One of the most audacious movies ever made was 2001: A Space Odyssey, a visual feast when it was first released in groovy 1968. Produced and directed by Stanley Kubrick from a screenplay written by sci-fi doyen Arthur C Clarke, it was a glorious piece of futuristic cinema, but difficult to truly fathom.
The one element that did make sense was Hal 9000, the spaceship’s onboard computer, which took over from the humans while they were kept in cold storage during their mission.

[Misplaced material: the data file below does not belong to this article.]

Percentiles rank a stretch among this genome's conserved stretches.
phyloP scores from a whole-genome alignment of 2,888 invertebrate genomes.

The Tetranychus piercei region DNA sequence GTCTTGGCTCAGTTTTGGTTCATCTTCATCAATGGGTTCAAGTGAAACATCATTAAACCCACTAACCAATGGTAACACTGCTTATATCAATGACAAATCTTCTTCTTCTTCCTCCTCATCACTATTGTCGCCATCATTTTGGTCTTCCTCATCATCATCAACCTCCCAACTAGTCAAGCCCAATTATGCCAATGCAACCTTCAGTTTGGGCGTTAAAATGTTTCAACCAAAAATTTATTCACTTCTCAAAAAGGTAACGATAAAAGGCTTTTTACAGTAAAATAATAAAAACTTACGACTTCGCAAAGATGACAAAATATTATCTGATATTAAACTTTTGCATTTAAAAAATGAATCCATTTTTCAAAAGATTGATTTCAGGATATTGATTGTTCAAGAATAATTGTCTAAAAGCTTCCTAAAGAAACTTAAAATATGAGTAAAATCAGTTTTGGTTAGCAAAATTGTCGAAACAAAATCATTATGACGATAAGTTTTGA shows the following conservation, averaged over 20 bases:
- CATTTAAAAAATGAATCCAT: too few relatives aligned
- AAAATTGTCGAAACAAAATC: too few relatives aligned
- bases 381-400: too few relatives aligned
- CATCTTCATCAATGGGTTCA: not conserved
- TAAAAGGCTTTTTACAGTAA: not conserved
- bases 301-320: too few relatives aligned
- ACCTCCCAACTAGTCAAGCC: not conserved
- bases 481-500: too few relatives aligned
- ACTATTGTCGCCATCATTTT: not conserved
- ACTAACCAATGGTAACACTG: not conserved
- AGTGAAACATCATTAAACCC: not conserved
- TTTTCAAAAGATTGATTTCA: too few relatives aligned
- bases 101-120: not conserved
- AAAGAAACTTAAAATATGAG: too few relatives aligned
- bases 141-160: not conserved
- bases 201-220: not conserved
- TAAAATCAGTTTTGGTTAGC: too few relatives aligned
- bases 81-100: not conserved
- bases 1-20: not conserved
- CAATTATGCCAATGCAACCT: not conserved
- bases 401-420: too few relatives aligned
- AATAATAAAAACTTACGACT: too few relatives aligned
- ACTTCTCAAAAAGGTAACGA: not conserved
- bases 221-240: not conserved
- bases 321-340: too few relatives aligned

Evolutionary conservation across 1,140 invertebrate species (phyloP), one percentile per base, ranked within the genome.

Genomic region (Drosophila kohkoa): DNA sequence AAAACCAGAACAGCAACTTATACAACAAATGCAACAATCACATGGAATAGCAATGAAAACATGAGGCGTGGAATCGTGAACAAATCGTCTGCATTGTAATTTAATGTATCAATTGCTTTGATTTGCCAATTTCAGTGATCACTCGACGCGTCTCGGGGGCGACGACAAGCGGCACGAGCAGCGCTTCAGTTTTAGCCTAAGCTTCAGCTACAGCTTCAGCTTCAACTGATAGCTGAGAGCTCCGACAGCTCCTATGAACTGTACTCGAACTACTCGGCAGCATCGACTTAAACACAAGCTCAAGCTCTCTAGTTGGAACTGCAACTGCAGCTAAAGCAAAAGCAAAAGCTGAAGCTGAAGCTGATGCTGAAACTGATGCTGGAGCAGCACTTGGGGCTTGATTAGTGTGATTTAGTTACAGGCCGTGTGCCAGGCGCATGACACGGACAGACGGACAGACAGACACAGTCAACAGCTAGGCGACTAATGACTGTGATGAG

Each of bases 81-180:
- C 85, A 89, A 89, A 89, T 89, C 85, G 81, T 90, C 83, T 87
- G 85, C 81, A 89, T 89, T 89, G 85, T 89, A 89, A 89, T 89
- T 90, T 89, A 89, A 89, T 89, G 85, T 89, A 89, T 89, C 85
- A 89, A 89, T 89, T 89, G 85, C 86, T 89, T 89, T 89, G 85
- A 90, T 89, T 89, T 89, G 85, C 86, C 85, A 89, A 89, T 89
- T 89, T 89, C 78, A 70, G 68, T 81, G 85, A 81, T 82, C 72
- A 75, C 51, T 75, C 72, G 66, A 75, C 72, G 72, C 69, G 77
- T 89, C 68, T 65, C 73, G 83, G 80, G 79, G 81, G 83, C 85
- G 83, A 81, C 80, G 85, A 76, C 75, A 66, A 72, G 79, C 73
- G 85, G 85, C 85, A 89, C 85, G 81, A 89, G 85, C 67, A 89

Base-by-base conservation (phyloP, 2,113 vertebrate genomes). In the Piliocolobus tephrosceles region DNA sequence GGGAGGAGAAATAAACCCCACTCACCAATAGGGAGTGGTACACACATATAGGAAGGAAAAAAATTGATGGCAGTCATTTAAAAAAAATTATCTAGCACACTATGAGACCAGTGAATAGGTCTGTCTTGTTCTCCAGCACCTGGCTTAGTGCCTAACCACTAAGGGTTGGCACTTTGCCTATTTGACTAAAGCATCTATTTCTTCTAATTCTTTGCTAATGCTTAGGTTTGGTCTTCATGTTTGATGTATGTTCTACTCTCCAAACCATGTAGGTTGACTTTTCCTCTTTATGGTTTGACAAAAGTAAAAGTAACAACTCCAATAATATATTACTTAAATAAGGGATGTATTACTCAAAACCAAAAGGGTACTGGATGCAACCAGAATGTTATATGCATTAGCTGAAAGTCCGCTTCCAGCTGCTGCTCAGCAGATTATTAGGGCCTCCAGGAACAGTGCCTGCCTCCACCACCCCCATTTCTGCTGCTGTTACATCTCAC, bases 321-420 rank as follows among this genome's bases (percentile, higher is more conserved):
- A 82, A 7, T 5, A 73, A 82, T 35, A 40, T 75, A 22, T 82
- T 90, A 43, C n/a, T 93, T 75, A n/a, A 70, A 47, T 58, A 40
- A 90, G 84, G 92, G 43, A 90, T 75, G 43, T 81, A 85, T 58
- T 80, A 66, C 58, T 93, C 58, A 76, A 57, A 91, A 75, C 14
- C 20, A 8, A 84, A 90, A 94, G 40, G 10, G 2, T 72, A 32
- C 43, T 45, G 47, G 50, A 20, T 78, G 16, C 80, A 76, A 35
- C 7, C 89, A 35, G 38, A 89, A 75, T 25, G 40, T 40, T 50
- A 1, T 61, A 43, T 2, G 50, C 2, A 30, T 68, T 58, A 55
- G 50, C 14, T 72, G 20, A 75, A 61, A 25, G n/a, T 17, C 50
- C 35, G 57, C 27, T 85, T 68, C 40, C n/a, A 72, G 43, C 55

Several light years away, Strathclyde is one of only two Scottish universities securing an initial £2.1m available to look at artificial intelligence (AI) in space.
Professor Massimiliano Vasile, of the Aerospace Centre of Excellence, in the Department of Mechanical & Aerospace Engineering at Strathclyde, says this project aims to demonstrate the impact of a selected number of emerging AI technologies on the sustainability of the space sector. So is Prof Vasile finally going to explain the mystery how Hal 9000 managed to take over the spacecraft?